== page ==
Removing the handlebar clamp bolt sleeves from the top yoke of a Triumph Bonneville motorcycle. Bonnie Café.
Removing the handlebar clamp bolt sleeves from the top yoke of a Triumph Bonneville motorcycle. Bonnie Café.
Removing the handlebar clamp bolt sleeves from the top yoke of a Triumph Bonneville motorcycle. Bonnie Café.
Removing the handlebar clamp bolt sleeves from the top yoke of a Triumph Bonneville motorcycle. Bonnie Café.

You can leave them in if you wish. I opted to pull them out. They’re not screwed in. To remove them, simply pull off the top portion and then push out the bottom portion.

Removing the handlebar clamp bolt sleeves from the top yoke of a Triumph Bonneville motorcycle. Bonnie Café.
Removing the handlebar clamp bolt sleeves from the top yoke of a Triumph Bonneville motorcycle. Bonnie Café.

I rather like the holes…

The handlebar clamps of a Triumph Bonneville fully removed from the top yoke. Bonnie Café.
The handlebar clamps of a Triumph Bonneville fully removed from the top yoke. Bonnie Café.

Now we remove the top yoke/triple tree. This consists of loosening the two fork clamp bolts and removing the steering stem nut. Make sure that you have a towel over your headlamp. (See BONNIE MOD #22 for more in-depth play-by-play of removing the top yoke.)

Removing the top yoke/triple tree of a Triumph Bonneville T100 motorcycle. Bonnie Café.
Removing the top yoke/triple tree of a Triumph Bonneville T100 motorcycle. Bonnie Café.

Slide the Joker Machine clip-ons onto the fork tubes. The Joker Machine clamps are engraved with an “L” and and “R” (left/right) so take care as to which side is which. Also, make sure that the Joker logo is facing upwards and the USA is on the bottom. Don’t tighten them yet.

Sliding the Joker Machine clip-ons onto the fork tubes of a Triumph Bonneville T100 motorcycle. Bonnie Café.
Sliding the Joker Machine clip-ons onto the fork tubes of a Triumph Bonneville T100 motorcycle. Bonnie Café.

Position the top yoke back into place and tighten it down, slide your controls onto the handlebars, and begin fine-tuning the bars.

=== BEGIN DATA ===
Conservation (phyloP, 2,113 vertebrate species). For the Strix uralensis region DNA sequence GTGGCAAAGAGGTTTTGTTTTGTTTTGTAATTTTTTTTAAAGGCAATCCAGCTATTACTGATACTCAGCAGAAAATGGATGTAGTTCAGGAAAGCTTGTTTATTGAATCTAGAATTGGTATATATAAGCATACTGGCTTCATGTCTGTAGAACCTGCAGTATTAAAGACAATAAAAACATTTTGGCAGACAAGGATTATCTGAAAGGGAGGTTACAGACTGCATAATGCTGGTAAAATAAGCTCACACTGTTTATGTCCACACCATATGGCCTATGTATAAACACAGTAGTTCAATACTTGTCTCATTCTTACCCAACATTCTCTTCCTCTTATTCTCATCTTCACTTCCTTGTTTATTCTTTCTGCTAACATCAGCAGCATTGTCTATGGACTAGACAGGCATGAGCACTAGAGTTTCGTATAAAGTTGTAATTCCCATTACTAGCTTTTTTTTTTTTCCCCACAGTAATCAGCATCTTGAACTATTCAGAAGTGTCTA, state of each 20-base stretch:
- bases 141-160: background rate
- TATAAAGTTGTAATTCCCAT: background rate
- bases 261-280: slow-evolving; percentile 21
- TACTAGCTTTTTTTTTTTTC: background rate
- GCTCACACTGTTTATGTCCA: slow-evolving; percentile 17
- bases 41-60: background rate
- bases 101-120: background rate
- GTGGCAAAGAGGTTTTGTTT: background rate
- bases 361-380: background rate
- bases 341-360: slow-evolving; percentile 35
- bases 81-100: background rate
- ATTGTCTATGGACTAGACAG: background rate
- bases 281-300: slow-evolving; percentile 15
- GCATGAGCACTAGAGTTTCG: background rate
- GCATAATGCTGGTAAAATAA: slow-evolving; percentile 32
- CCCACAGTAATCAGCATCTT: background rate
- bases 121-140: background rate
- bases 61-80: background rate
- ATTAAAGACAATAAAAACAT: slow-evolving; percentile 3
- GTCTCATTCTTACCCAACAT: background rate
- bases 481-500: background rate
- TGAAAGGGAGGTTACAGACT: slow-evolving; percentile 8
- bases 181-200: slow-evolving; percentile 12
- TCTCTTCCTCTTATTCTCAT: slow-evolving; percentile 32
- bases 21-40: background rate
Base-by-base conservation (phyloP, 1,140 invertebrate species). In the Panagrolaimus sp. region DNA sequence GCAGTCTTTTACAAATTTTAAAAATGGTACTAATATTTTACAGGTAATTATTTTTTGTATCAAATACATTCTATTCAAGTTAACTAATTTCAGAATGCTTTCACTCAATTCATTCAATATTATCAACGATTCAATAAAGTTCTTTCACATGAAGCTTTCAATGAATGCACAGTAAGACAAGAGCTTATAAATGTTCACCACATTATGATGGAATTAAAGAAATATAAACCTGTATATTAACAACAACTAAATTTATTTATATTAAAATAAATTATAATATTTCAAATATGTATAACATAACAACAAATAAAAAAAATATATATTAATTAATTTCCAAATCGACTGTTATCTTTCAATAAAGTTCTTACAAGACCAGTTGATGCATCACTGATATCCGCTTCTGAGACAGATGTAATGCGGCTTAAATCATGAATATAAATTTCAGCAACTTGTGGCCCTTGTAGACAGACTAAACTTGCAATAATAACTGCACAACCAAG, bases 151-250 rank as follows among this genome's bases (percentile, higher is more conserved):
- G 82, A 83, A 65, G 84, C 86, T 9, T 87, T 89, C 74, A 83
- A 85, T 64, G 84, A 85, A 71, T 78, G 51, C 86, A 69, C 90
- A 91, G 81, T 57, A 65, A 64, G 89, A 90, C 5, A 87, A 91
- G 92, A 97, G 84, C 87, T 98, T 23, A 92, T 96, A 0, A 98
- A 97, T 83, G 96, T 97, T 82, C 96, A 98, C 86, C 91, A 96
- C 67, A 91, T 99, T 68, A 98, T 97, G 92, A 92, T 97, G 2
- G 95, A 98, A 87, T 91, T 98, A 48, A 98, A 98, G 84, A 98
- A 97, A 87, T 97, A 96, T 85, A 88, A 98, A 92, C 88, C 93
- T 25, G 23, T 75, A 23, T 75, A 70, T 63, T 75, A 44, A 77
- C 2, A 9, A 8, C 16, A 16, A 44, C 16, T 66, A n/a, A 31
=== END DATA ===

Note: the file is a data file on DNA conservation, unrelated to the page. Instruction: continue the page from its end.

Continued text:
Adjusting the Joker Machine clip-ons for a Triumph Bonneville T100. Bonnie Café.
Adjusting the Joker Machine clip-ons for a Triumph Bonneville T100. Bonnie Café.

Okay, here is where you’re going to hit a snag if you have a late-model Triumph Bonneville T100 as I do. The front brake master cylinder is part of the throttle assembly, a one-piece unit. As such, it prevents being able to properly adjust the right side. Depending on how you rotate it, either the banjo bolt or the reservoir smacks into the Joker Machine fork clamp.

The front brake master cylinder reservoir of a Triumph Bonneville T100 motorcycle smacking against the Joker Machine's right fork clamp. Bonnie Café.
The front brake master cylinder reservoir of a Triumph Bonneville T100 motorcycle smacking against the Joker Machine’s right fork clamp. Bonnie Café.

The left side presents no problem and allows a lot of room for adjustment.

The left Joker Machine clip-on for a Triumph Bonneville. Bonnie Café.
The left Joker Machine clip-on for a Triumph Bonneville. Bonnie Café.

Also, mind your tank as you’re making adjustments. It’s very easy for the clutch and throttle assemblies to crash into it, along with your hands, if you’re not careful with your adjustments. What is great with these clip-ons is that you have three areas that you can adjust independent of one another – extension, angle, and height. The drop handlebar, on the other hand, is a one-piece unit that can only be rotated. I highly recommend using blue Loctite on the bolt threads. Also, mark the bolt heads at the 6 o’clock position. These are critical junctures. You want to stay vigilant that the bolts stay in position.

The left side clutch housing crashing into the tank of a Triumph Bonneville T100. Bonnie Café.
The left side clutch housing crashing into the tank of a Triumph
Bonneville T100. Bonnie Café.
The right side throttle housing crashing into the tank of a Triumph  Bonneville T100. Bonnie Café.
The right side throttle housing crashing into the tank of a Triumph
Bonneville T100. Bonnie Café.

I also recommend capping off the bars with some sort of cap. Otherwise, water and grime will collect in them. I found Odi rubber bar end caps from my neighborhood bicycle shop for $1 each that worked perfectly. They come in several different colors. I chose black.

Plugging the end of the Joker Machine clip-on bars with Odi bar end caps. Bonnie Café.
Plugging the end of the Joker Machine clip-on bars with Odi bar end caps. Bonnie Café.

Overall, I really like these bars. They are definitely “gentler” on my wrists. I’ve been told, however, that the optimum angle is 7° as that is the natural angle of our wrists when held out in front of us. The Joker Machine are at 0°. Until I try a 7° bars, I can’t speak to the difference.